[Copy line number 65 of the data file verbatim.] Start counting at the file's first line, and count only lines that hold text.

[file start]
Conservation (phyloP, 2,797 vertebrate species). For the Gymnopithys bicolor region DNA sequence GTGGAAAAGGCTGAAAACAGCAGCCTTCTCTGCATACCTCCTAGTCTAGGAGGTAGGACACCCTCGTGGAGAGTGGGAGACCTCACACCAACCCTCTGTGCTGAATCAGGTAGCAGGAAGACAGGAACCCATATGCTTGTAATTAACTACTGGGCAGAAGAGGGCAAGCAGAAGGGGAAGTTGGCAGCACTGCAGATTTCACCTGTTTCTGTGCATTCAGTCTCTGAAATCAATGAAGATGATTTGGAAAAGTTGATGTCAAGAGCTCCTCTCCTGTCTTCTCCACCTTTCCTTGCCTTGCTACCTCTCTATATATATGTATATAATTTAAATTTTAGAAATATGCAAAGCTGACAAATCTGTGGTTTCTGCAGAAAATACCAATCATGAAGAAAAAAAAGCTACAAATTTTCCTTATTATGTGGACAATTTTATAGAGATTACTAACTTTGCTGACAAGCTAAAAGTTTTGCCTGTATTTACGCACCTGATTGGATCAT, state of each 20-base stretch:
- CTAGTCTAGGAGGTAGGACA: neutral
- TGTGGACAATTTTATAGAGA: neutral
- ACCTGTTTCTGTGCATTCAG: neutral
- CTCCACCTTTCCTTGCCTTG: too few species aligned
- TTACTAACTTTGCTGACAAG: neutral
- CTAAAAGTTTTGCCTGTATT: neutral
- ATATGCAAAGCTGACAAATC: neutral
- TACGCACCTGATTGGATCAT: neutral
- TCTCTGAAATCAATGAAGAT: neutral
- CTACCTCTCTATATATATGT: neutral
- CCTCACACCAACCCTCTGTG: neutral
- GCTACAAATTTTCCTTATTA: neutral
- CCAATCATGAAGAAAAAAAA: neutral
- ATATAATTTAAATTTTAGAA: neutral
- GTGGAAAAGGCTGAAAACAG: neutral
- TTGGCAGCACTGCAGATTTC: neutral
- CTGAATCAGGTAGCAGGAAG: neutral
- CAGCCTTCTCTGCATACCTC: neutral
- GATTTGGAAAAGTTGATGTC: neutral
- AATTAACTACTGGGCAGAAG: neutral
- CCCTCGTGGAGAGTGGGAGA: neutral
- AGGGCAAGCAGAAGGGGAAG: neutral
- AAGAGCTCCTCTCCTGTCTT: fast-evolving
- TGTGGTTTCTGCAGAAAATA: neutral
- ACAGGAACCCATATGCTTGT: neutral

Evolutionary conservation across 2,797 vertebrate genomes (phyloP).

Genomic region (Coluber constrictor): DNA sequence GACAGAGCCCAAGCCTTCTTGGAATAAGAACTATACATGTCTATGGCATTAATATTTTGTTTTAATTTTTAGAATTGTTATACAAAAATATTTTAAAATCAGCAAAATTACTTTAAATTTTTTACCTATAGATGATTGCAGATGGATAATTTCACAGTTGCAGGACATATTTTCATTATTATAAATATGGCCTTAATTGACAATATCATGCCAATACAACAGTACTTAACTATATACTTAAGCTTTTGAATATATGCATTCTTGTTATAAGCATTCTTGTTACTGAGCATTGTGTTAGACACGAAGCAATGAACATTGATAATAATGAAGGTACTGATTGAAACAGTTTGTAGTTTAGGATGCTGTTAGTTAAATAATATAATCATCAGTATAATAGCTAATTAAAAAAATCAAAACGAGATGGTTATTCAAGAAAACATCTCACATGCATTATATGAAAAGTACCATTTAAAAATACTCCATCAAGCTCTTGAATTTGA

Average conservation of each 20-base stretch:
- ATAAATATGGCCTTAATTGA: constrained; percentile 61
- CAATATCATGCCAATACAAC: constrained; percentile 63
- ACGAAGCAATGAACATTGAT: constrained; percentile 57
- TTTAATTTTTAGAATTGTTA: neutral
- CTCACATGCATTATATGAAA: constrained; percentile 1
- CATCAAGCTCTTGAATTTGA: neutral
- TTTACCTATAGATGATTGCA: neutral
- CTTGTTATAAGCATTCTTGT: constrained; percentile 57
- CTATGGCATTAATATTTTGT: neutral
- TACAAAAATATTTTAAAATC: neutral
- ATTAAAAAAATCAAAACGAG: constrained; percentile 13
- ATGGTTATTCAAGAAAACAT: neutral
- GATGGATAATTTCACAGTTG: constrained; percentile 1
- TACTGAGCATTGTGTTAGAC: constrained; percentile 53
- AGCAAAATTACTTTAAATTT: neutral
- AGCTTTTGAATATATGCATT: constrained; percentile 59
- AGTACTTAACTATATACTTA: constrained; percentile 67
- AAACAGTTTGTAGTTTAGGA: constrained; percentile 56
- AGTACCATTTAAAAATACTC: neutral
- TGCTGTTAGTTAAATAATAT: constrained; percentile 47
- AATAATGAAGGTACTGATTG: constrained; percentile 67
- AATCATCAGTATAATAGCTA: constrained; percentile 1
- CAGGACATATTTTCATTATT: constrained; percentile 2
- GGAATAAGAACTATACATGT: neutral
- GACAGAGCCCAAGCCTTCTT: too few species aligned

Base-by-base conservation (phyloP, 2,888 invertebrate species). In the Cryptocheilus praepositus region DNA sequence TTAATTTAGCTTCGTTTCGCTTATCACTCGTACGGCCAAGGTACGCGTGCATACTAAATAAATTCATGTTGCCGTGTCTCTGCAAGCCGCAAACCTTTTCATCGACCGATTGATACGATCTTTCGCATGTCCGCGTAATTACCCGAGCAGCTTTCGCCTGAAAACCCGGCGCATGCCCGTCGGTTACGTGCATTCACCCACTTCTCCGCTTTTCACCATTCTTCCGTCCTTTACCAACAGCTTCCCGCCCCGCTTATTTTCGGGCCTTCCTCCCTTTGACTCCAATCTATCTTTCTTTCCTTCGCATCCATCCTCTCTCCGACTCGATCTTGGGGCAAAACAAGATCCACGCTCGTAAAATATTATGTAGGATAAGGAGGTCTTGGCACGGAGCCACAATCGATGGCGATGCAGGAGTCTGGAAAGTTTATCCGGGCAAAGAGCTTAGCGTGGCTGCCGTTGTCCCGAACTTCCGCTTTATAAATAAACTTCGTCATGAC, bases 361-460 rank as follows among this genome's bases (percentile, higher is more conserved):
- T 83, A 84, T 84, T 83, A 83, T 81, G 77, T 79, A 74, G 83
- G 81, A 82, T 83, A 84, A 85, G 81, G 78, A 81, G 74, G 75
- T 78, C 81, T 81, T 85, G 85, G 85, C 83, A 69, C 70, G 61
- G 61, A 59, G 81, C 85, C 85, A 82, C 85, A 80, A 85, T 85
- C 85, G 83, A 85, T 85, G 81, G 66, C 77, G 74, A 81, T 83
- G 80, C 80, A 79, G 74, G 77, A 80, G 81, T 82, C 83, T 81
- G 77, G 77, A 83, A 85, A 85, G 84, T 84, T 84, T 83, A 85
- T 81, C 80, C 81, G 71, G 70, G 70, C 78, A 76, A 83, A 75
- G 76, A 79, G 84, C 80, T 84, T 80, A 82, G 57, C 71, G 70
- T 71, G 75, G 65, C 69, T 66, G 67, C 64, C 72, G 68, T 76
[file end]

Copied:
- T 71, G 75, G 65, C 69, T 66, G 67, C 64, C 72, G 68, T 76